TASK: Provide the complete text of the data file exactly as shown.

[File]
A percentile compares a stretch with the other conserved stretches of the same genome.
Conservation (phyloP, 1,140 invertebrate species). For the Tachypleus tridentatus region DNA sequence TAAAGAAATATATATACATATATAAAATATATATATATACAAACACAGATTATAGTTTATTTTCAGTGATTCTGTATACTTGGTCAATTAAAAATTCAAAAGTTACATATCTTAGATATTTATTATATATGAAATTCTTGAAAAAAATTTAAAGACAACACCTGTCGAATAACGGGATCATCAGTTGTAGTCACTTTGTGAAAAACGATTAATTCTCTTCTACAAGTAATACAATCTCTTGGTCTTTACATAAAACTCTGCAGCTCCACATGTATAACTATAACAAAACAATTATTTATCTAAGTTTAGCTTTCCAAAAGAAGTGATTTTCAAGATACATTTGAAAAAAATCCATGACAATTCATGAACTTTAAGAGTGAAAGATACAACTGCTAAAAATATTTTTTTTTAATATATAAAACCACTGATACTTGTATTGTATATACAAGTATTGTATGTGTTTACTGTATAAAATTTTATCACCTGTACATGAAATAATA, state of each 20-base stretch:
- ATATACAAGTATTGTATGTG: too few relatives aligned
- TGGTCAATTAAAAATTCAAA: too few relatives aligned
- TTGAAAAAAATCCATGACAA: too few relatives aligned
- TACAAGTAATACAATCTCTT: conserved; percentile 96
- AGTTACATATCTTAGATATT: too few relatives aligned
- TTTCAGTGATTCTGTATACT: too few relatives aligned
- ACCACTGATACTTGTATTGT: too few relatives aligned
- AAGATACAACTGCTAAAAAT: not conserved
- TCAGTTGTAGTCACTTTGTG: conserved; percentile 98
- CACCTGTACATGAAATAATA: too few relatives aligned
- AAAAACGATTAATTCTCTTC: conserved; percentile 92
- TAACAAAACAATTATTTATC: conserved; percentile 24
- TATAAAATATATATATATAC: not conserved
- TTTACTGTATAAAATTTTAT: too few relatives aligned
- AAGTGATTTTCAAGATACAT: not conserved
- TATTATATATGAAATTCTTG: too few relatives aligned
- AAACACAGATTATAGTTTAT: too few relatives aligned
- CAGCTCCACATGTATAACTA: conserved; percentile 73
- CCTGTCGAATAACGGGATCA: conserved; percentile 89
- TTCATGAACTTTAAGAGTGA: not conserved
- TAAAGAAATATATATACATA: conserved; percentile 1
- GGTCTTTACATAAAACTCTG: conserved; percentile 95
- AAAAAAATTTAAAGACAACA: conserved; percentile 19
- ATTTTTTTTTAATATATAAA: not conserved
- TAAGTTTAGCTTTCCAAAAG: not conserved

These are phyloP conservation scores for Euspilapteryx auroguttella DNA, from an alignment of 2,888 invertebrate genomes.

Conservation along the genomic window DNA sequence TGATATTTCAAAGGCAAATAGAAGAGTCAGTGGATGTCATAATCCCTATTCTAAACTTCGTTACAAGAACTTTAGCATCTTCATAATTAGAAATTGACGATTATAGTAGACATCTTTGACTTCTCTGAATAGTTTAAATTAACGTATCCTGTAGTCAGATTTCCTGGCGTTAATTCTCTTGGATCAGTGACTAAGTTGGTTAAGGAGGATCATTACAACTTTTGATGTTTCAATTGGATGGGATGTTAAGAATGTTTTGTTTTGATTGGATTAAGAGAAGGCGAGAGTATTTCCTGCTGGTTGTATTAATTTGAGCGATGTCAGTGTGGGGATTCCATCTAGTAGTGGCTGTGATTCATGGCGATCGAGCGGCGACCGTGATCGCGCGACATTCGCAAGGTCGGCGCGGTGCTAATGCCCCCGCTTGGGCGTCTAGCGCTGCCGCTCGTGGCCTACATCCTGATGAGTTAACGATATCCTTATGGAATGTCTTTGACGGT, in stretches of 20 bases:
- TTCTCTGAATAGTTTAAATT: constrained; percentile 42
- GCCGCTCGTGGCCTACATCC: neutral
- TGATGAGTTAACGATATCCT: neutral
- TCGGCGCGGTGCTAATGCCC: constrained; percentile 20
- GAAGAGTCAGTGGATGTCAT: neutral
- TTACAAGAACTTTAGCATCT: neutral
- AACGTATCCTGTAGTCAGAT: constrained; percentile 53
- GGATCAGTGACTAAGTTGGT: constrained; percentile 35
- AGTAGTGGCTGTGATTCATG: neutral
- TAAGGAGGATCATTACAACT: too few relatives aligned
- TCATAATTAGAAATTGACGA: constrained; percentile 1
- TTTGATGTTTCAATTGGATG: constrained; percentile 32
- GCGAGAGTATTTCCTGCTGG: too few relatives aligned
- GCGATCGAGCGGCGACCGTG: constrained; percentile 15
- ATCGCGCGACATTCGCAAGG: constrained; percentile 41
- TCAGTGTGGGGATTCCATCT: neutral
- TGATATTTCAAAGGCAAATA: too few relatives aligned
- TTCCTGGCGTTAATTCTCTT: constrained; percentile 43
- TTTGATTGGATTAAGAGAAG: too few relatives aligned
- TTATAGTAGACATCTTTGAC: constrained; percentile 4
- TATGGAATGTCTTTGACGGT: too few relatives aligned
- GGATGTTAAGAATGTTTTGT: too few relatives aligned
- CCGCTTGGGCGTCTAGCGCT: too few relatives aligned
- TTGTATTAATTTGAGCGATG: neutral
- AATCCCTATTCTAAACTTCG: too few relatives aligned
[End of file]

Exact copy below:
A percentile compares a stretch with the other conserved stretches of the same genome.
Conservation (phyloP, 1,140 invertebrate species). For the Tachypleus tridentatus region DNA sequence TAAAGAAATATATATACATATATAAAATATATATATATACAAACACAGATTATAGTTTATTTTCAGTGATTCTGTATACTTGGTCAATTAAAAATTCAAAAGTTACATATCTTAGATATTTATTATATATGAAATTCTTGAAAAAAATTTAAAGACAACACCTGTCGAATAACGGGATCATCAGTTGTAGTCACTTTGTGAAAAACGATTAATTCTCTTCTACAAGTAATACAATCTCTTGGTCTTTACATAAAACTCTGCAGCTCCACATGTATAACTATAACAAAACAATTATTTATCTAAGTTTAGCTTTCCAAAAGAAGTGATTTTCAAGATACATTTGAAAAAAATCCATGACAATTCATGAACTTTAAGAGTGAAAGATACAACTGCTAAAAATATTTTTTTTTAATATATAAAACCACTGATACTTGTATTGTATATACAAGTATTGTATGTGTTTACTGTATAAAATTTTATCACCTGTACATGAAATAATA, state of each 20-base stretch:
- ATATACAAGTATTGTATGTG: too few relatives aligned
- TGGTCAATTAAAAATTCAAA: too few relatives aligned
- TTGAAAAAAATCCATGACAA: too few relatives aligned
- TACAAGTAATACAATCTCTT: conserved; percentile 96
- AGTTACATATCTTAGATATT: too few relatives aligned
- TTTCAGTGATTCTGTATACT: too few relatives aligned
- ACCACTGATACTTGTATTGT: too few relatives aligned
- AAGATACAACTGCTAAAAAT: not conserved
- TCAGTTGTAGTCACTTTGTG: conserved; percentile 98
- CACCTGTACATGAAATAATA: too few relatives aligned
- AAAAACGATTAATTCTCTTC: conserved; percentile 92
- TAACAAAACAATTATTTATC: conserved; percentile 24
- TATAAAATATATATATATAC: not conserved
- TTTACTGTATAAAATTTTAT: too few relatives aligned
- AAGTGATTTTCAAGATACAT: not conserved
- TATTATATATGAAATTCTTG: too few relatives aligned
- AAACACAGATTATAGTTTAT: too few relatives aligned
- CAGCTCCACATGTATAACTA: conserved; percentile 73
- CCTGTCGAATAACGGGATCA: conserved; percentile 89
- TTCATGAACTTTAAGAGTGA: not conserved
- TAAAGAAATATATATACATA: conserved; percentile 1
- GGTCTTTACATAAAACTCTG: conserved; percentile 95
- AAAAAAATTTAAAGACAACA: conserved; percentile 19
- ATTTTTTTTTAATATATAAA: not conserved
- TAAGTTTAGCTTTCCAAAAG: not conserved

These are phyloP conservation scores for Euspilapteryx auroguttella DNA, from an alignment of 2,888 invertebrate genomes.

Conservation along the genomic window DNA sequence TGATATTTCAAAGGCAAATAGAAGAGTCAGTGGATGTCATAATCCCTATTCTAAACTTCGTTACAAGAACTTTAGCATCTTCATAATTAGAAATTGACGATTATAGTAGACATCTTTGACTTCTCTGAATAGTTTAAATTAACGTATCCTGTAGTCAGATTTCCTGGCGTTAATTCTCTTGGATCAGTGACTAAGTTGGTTAAGGAGGATCATTACAACTTTTGATGTTTCAATTGGATGGGATGTTAAGAATGTTTTGTTTTGATTGGATTAAGAGAAGGCGAGAGTATTTCCTGCTGGTTGTATTAATTTGAGCGATGTCAGTGTGGGGATTCCATCTAGTAGTGGCTGTGATTCATGGCGATCGAGCGGCGACCGTGATCGCGCGACATTCGCAAGGTCGGCGCGGTGCTAATGCCCCCGCTTGGGCGTCTAGCGCTGCCGCTCGTGGCCTACATCCTGATGAGTTAACGATATCCTTATGGAATGTCTTTGACGGT, in stretches of 20 bases:
- TTCTCTGAATAGTTTAAATT: constrained; percentile 42
- GCCGCTCGTGGCCTACATCC: neutral
- TGATGAGTTAACGATATCCT: neutral
- TCGGCGCGGTGCTAATGCCC: constrained; percentile 20
- GAAGAGTCAGTGGATGTCAT: neutral
- TTACAAGAACTTTAGCATCT: neutral
- AACGTATCCTGTAGTCAGAT: constrained; percentile 53
- GGATCAGTGACTAAGTTGGT: constrained; percentile 35
- AGTAGTGGCTGTGATTCATG: neutral
- TAAGGAGGATCATTACAACT: too few relatives aligned
- TCATAATTAGAAATTGACGA: constrained; percentile 1
- TTTGATGTTTCAATTGGATG: constrained; percentile 32
- GCGAGAGTATTTCCTGCTGG: too few relatives aligned
- GCGATCGAGCGGCGACCGTG: constrained; percentile 15
- ATCGCGCGACATTCGCAAGG: constrained; percentile 41
- TCAGTGTGGGGATTCCATCT: neutral
- TGATATTTCAAAGGCAAATA: too few relatives aligned
- TTCCTGGCGTTAATTCTCTT: constrained; percentile 43
- TTTGATTGGATTAAGAGAAG: too few relatives aligned
- TTATAGTAGACATCTTTGAC: constrained; percentile 4
- TATGGAATGTCTTTGACGGT: too few relatives aligned
- GGATGTTAAGAATGTTTTGT: too few relatives aligned
- CCGCTTGGGCGTCTAGCGCT: too few relatives aligned
- TTGTATTAATTTGAGCGATG: neutral
- AATCCCTATTCTAAACTTCG: too few relatives aligned